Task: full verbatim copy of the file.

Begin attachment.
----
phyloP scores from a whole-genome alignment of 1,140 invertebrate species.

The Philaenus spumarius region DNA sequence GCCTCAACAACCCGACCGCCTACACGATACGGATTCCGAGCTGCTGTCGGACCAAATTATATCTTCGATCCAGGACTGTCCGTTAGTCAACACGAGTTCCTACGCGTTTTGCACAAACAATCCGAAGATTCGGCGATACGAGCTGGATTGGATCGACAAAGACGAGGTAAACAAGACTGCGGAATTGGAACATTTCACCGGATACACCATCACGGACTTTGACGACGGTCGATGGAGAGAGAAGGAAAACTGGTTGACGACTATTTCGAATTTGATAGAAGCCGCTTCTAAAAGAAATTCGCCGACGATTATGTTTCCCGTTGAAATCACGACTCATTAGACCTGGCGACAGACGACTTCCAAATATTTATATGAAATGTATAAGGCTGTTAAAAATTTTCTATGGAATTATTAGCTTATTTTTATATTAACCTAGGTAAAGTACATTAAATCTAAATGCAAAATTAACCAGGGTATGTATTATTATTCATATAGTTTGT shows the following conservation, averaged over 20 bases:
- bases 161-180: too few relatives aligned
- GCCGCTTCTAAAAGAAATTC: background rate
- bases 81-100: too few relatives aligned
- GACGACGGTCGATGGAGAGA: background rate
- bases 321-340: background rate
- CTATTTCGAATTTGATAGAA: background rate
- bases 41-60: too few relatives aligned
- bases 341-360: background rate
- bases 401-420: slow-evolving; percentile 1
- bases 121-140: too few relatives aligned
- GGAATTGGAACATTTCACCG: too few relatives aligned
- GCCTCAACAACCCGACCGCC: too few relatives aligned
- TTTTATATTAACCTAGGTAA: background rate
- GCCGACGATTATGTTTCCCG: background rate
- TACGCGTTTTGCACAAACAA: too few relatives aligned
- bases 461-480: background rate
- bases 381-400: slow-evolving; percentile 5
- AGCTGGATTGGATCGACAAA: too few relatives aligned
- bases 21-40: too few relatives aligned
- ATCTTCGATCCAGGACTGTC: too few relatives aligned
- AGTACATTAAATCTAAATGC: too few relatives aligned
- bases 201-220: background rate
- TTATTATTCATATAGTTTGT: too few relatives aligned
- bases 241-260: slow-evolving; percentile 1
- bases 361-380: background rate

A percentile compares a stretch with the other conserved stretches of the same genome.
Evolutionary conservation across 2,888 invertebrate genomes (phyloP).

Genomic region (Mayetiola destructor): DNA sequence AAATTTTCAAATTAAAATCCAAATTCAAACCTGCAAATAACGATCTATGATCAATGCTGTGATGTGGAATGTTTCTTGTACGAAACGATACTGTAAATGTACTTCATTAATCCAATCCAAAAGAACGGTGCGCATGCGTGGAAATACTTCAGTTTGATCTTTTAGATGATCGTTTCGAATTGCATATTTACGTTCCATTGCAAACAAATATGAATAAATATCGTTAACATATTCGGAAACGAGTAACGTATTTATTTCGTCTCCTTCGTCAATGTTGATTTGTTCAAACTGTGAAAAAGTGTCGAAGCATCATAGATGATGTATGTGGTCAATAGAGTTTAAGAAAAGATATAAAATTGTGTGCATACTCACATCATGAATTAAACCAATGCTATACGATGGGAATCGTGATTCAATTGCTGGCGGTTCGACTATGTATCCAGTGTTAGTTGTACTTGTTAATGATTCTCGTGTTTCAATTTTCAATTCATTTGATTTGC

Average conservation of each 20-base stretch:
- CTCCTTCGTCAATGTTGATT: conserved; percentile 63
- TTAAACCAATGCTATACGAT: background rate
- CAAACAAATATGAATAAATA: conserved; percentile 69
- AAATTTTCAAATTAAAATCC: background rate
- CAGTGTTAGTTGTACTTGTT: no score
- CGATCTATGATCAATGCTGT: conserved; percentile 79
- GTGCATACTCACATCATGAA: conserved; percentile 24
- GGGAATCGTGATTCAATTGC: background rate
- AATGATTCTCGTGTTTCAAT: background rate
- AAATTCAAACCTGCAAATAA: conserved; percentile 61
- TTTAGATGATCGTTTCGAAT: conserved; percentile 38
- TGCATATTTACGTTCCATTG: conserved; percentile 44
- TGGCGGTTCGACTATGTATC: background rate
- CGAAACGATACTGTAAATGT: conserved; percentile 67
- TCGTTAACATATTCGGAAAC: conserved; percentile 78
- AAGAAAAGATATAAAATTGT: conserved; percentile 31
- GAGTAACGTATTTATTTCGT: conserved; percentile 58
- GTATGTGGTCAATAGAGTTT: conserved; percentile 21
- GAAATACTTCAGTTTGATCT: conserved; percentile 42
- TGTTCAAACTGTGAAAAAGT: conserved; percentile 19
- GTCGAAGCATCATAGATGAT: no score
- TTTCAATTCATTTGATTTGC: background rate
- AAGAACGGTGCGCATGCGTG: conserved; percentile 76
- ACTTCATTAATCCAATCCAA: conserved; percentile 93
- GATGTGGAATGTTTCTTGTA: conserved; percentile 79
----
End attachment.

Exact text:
phyloP scores from a whole-genome alignment of 1,140 invertebrate species.

The Philaenus spumarius region DNA sequence GCCTCAACAACCCGACCGCCTACACGATACGGATTCCGAGCTGCTGTCGGACCAAATTATATCTTCGATCCAGGACTGTCCGTTAGTCAACACGAGTTCCTACGCGTTTTGCACAAACAATCCGAAGATTCGGCGATACGAGCTGGATTGGATCGACAAAGACGAGGTAAACAAGACTGCGGAATTGGAACATTTCACCGGATACACCATCACGGACTTTGACGACGGTCGATGGAGAGAGAAGGAAAACTGGTTGACGACTATTTCGAATTTGATAGAAGCCGCTTCTAAAAGAAATTCGCCGACGATTATGTTTCCCGTTGAAATCACGACTCATTAGACCTGGCGACAGACGACTTCCAAATATTTATATGAAATGTATAAGGCTGTTAAAAATTTTCTATGGAATTATTAGCTTATTTTTATATTAACCTAGGTAAAGTACATTAAATCTAAATGCAAAATTAACCAGGGTATGTATTATTATTCATATAGTTTGT shows the following conservation, averaged over 20 bases:
- bases 161-180: too few relatives aligned
- GCCGCTTCTAAAAGAAATTC: background rate
- bases 81-100: too few relatives aligned
- GACGACGGTCGATGGAGAGA: background rate
- bases 321-340: background rate
- CTATTTCGAATTTGATAGAA: background rate
- bases 41-60: too few relatives aligned
- bases 341-360: background rate
- bases 401-420: slow-evolving; percentile 1
- bases 121-140: too few relatives aligned
- GGAATTGGAACATTTCACCG: too few relatives aligned
- GCCTCAACAACCCGACCGCC: too few relatives aligned
- TTTTATATTAACCTAGGTAA: background rate
- GCCGACGATTATGTTTCCCG: background rate
- TACGCGTTTTGCACAAACAA: too few relatives aligned
- bases 461-480: background rate
- bases 381-400: slow-evolving; percentile 5
- AGCTGGATTGGATCGACAAA: too few relatives aligned
- bases 21-40: too few relatives aligned
- ATCTTCGATCCAGGACTGTC: too few relatives aligned
- AGTACATTAAATCTAAATGC: too few relatives aligned
- bases 201-220: background rate
- TTATTATTCATATAGTTTGT: too few relatives aligned
- bases 241-260: slow-evolving; percentile 1
- bases 361-380: background rate

A percentile compares a stretch with the other conserved stretches of the same genome.
Evolutionary conservation across 2,888 invertebrate genomes (phyloP).

Genomic region (Mayetiola destructor): DNA sequence AAATTTTCAAATTAAAATCCAAATTCAAACCTGCAAATAACGATCTATGATCAATGCTGTGATGTGGAATGTTTCTTGTACGAAACGATACTGTAAATGTACTTCATTAATCCAATCCAAAAGAACGGTGCGCATGCGTGGAAATACTTCAGTTTGATCTTTTAGATGATCGTTTCGAATTGCATATTTACGTTCCATTGCAAACAAATATGAATAAATATCGTTAACATATTCGGAAACGAGTAACGTATTTATTTCGTCTCCTTCGTCAATGTTGATTTGTTCAAACTGTGAAAAAGTGTCGAAGCATCATAGATGATGTATGTGGTCAATAGAGTTTAAGAAAAGATATAAAATTGTGTGCATACTCACATCATGAATTAAACCAATGCTATACGATGGGAATCGTGATTCAATTGCTGGCGGTTCGACTATGTATCCAGTGTTAGTTGTACTTGTTAATGATTCTCGTGTTTCAATTTTCAATTCATTTGATTTGC

Average conservation of each 20-base stretch:
- CTCCTTCGTCAATGTTGATT: conserved; percentile 63
- TTAAACCAATGCTATACGAT: background rate
- CAAACAAATATGAATAAATA: conserved; percentile 69
- AAATTTTCAAATTAAAATCC: background rate
- CAGTGTTAGTTGTACTTGTT: no score
- CGATCTATGATCAATGCTGT: conserved; percentile 79
- GTGCATACTCACATCATGAA: conserved; percentile 24
- GGGAATCGTGATTCAATTGC: background rate
- AATGATTCTCGTGTTTCAAT: background rate
- AAATTCAAACCTGCAAATAA: conserved; percentile 61
- TTTAGATGATCGTTTCGAAT: conserved; percentile 38
- TGCATATTTACGTTCCATTG: conserved; percentile 44
- TGGCGGTTCGACTATGTATC: background rate
- CGAAACGATACTGTAAATGT: conserved; percentile 67
- TCGTTAACATATTCGGAAAC: conserved; percentile 78
- AAGAAAAGATATAAAATTGT: conserved; percentile 31
- GAGTAACGTATTTATTTCGT: conserved; percentile 58
- GTATGTGGTCAATAGAGTTT: conserved; percentile 21
- GAAATACTTCAGTTTGATCT: conserved; percentile 42
- TGTTCAAACTGTGAAAAAGT: conserved; percentile 19
- GTCGAAGCATCATAGATGAT: no score
- TTTCAATTCATTTGATTTGC: background rate
- AAGAACGGTGCGCATGCGTG: conserved; percentile 76
- ACTTCATTAATCCAATCCAA: conserved; percentile 93
- GATGTGGAATGTTTCTTGTA: conserved; percentile 79